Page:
it’s good to know my computer is actually just doing that, with near 100% efficiency, instead of being mostly idle. plus, looking at the protein folds and wishing to be able to nudge the search algorithm closer to the lowest-energy state is quite mesmerizing. you also gotta admit that they do have a cool line for their advertising.
ben goertzel has some thoughts on how academic papers are stuffed with irrelevant filling, and how this impedes real progress:
what strikes me is how much pomp, circumstance and apparatus academia requires in order to frame even a very small and simple point. References to everything in the literature ever said on any vaguely related topic, detailed comparisons of your work to whatever it is the average journal referee is likely to find important — blah, blah, blah, blah, blah…. A point that I would more naturally get across in five pages of clear and simple text winds up being a thirty page paper!
I’m writing some books describing the Novamente AI system — one of them, 600 pages of text, was just submitted to a publisher. The other two, about 300 and 200 pages respectively, should be submitted later this year. Writing these books took a really long time but they are only semi-technical books, and they don’t follow all the rules of academic writing — for instance, the whole 600 page book has a reference list no longer than I’ve seen on many 50-page academic papers, which is because I only referenced the works I actually used in writing the book, rather than every relevant book or paper ever written. I estimate that to turn these books into academic papers would require me to write about 60 papers. To sculpt a paper out of text from the book would probably take me 2-7 days of writing work, depending on the particular case. So it would be at least a full year of work, probably two full years of work, to write publishable academic papers on the material in these books!
the lack of risk-taking is particularly evident in computer science:
Furthermore, if as a computer scientist you develop a new algorithm intended to solve real problems that you have identified as important for some purpose (say, AI), you will probably have trouble publishing this algorithm unless you spend time comparing it to other algorithms in terms of its performance on very easy “toy problems” that other researchers have used in their papers. Never mind if the performance of an algorithm on toy problems bears no resemblance to its performance on real problems. Solving a unique problem that no one has thought of before is much less impressive to academic referees than getting a 2% better solution to some standard “toy problem.” As a result, the whole computer science literature (and the academic AI literature in particular) is full of algorithms that are entirely useless except for their good performance on the simple “toy” test problems that are popular with journal referees….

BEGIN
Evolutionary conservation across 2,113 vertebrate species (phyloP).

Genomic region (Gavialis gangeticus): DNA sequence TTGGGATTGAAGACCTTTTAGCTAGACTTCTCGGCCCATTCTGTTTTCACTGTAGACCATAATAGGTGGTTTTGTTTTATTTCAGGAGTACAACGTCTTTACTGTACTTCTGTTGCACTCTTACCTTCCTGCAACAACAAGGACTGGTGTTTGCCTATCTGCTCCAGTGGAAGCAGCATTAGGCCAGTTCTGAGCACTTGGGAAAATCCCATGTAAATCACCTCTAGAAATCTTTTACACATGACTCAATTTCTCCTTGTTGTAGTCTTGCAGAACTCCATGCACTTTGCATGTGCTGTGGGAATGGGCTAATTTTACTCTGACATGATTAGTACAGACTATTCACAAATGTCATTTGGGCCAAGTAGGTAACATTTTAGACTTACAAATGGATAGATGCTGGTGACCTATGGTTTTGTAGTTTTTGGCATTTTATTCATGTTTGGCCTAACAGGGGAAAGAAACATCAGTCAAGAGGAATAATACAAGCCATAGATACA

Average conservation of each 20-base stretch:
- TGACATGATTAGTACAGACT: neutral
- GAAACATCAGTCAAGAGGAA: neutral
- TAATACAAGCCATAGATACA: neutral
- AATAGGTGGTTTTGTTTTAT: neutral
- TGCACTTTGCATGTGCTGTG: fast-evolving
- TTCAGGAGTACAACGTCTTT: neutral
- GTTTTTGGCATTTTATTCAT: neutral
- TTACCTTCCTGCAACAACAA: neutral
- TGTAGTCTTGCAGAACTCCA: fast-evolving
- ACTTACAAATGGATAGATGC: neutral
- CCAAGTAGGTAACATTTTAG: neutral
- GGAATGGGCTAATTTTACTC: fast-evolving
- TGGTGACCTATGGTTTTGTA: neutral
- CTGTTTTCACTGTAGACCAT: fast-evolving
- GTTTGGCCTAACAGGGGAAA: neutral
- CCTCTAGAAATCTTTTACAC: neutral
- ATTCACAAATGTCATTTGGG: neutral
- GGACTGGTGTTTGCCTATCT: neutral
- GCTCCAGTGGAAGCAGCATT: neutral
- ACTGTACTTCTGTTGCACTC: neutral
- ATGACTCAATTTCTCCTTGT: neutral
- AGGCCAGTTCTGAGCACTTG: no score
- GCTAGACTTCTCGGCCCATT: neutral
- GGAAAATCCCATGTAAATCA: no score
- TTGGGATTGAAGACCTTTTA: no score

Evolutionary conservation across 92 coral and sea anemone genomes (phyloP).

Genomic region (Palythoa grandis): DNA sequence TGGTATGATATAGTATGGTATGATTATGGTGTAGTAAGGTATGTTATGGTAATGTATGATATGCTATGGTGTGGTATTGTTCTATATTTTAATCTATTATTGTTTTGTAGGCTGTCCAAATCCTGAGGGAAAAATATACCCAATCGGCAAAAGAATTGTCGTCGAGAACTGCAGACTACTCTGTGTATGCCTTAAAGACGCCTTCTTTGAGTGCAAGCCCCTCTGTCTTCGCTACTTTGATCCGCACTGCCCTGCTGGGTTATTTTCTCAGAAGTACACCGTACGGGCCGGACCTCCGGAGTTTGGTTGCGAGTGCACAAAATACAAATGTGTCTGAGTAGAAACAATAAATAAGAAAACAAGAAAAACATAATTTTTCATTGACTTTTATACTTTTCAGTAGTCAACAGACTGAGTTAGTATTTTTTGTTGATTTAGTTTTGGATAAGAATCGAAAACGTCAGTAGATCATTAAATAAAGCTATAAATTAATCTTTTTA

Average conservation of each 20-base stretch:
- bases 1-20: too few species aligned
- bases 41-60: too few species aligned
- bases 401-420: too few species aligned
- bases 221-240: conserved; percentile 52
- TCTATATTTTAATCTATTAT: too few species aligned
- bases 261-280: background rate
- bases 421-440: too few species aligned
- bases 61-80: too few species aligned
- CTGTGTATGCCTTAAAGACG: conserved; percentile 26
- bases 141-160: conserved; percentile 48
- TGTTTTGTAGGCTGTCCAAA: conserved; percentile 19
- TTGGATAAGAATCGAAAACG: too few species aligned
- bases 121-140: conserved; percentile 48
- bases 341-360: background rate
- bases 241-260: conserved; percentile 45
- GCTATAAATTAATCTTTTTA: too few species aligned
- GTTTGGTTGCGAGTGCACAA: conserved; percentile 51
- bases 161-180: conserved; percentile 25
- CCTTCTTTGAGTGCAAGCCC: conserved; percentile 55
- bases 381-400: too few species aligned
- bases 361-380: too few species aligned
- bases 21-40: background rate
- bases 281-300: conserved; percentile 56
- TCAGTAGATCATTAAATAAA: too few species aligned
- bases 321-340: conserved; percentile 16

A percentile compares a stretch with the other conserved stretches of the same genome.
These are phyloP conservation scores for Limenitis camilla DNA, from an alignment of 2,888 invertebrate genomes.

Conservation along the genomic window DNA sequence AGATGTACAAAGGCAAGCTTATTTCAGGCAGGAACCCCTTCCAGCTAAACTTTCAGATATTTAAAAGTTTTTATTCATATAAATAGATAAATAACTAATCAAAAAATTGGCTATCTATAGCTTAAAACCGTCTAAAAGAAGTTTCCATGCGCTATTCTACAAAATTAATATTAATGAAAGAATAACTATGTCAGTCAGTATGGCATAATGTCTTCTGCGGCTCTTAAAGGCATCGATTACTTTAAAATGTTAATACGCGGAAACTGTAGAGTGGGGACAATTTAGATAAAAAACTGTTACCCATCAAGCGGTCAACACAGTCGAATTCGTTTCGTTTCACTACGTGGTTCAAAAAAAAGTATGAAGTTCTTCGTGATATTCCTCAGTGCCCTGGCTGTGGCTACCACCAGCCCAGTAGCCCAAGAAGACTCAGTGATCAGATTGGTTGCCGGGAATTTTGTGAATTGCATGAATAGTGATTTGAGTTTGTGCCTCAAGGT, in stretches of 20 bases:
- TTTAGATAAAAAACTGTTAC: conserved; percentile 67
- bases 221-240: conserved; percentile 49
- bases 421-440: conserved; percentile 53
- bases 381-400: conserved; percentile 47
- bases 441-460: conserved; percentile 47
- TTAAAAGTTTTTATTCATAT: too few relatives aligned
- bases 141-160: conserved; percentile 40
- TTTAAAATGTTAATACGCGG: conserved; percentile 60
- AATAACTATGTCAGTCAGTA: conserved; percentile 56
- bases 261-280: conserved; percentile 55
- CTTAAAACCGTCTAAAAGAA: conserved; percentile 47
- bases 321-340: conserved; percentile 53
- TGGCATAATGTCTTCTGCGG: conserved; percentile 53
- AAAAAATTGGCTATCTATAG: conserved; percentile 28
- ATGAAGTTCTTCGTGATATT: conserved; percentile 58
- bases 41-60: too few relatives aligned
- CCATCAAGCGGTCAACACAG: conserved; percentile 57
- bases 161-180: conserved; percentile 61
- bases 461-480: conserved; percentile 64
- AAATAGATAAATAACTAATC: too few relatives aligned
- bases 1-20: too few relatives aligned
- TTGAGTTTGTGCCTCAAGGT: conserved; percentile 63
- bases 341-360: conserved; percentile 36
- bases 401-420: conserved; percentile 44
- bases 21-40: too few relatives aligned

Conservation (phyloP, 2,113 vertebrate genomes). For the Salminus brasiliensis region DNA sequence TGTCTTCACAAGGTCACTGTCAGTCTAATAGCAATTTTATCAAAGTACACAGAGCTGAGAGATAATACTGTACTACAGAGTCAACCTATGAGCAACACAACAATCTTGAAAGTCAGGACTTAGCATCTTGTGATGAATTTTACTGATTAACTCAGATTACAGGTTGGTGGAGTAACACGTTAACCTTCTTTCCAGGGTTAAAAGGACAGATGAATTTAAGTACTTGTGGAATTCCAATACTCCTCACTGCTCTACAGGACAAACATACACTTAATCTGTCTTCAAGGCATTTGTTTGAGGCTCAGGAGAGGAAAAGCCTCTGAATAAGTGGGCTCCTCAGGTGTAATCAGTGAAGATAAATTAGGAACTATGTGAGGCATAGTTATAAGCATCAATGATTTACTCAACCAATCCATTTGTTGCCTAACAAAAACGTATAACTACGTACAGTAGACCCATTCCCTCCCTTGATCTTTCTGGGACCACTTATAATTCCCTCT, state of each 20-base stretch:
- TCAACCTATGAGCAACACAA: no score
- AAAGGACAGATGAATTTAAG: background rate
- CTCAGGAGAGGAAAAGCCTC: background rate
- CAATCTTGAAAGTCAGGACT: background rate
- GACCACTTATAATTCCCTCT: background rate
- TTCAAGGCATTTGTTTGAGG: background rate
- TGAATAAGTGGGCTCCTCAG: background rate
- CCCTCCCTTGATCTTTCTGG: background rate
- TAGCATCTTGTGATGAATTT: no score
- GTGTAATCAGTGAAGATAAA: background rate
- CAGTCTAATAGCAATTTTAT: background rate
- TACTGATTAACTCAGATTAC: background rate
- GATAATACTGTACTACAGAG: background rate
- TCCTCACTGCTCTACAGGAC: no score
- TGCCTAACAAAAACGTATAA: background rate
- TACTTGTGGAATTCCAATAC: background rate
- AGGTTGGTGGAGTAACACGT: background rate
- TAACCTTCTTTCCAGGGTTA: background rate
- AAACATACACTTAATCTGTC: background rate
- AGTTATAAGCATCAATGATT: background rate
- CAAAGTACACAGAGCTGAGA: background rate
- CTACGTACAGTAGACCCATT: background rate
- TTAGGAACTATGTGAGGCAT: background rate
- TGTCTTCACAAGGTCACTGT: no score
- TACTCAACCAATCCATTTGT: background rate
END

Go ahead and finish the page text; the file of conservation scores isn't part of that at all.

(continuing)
his first scenario makes me wonder if amateur scientists could again make meaningful contributions to research, combined with a wiki-like process that (hopefully) would identify promising directions better than today’s peer reviews:
And so, those of us who want to advance knowledge rapidly are stuck in a bind. Either generate new knowledge quickly and don’t bother to ram it through the publication mill … or, generate new knowledge at the rate that’s acceptable in academia, and spend half your time wording things politically and looking up references and doing comparative analyzes rather than doing truly productive creative research.
stef just finished her master thesis on tendax, a collaborative editor that has an innovative database backend to support multiuser editing and other advanced features. on a less happy note, tendax marks the first software patent of my alma mater. stef was featured in a computerworld article about tendax. by the way, what’s up with the silly image on the tendax homepage?
stefano on the dynamics of academic peer review.
The day that you find a more interesting paper in Citeseer than in any IEEE or ACM e-journal, it’s the day you don’t look back.
But what would happen next? What about the academic symbiosis with the peer review system?
Citeseer uses a Google page-rank-like algorithm for ranking: which is analyzing the properties of the citation network topology to understand which papers are more influential than others. Just like Google does with hyperlinks for web pages, Citeseer does it for bibliographic citations: the result is that peer review is not done by a panel of experts, but by every researcher in the field!!
unfortunately, neither university of zurich nor st. gallen are yet blog-enabled, and thus failed to spread word about a very interesting seminar that took place today. michi attended, and we think collaboration between the theorists and the open source practitioners will continue..
next time, i will try to be there, and blog the session.
Amenable to extensive parallelization, google’s web search application lets different queries run on different processors and, by partitioning the overall index, also lets a single query use multiple processors. to handle this workload, google’s architecture features clusters of more than 15,000 commodity class pcs with fault-tolerant software. this architecture achieves superior performance at a fraction of the cost of a system built from fewer, but more expensive, high-end servers.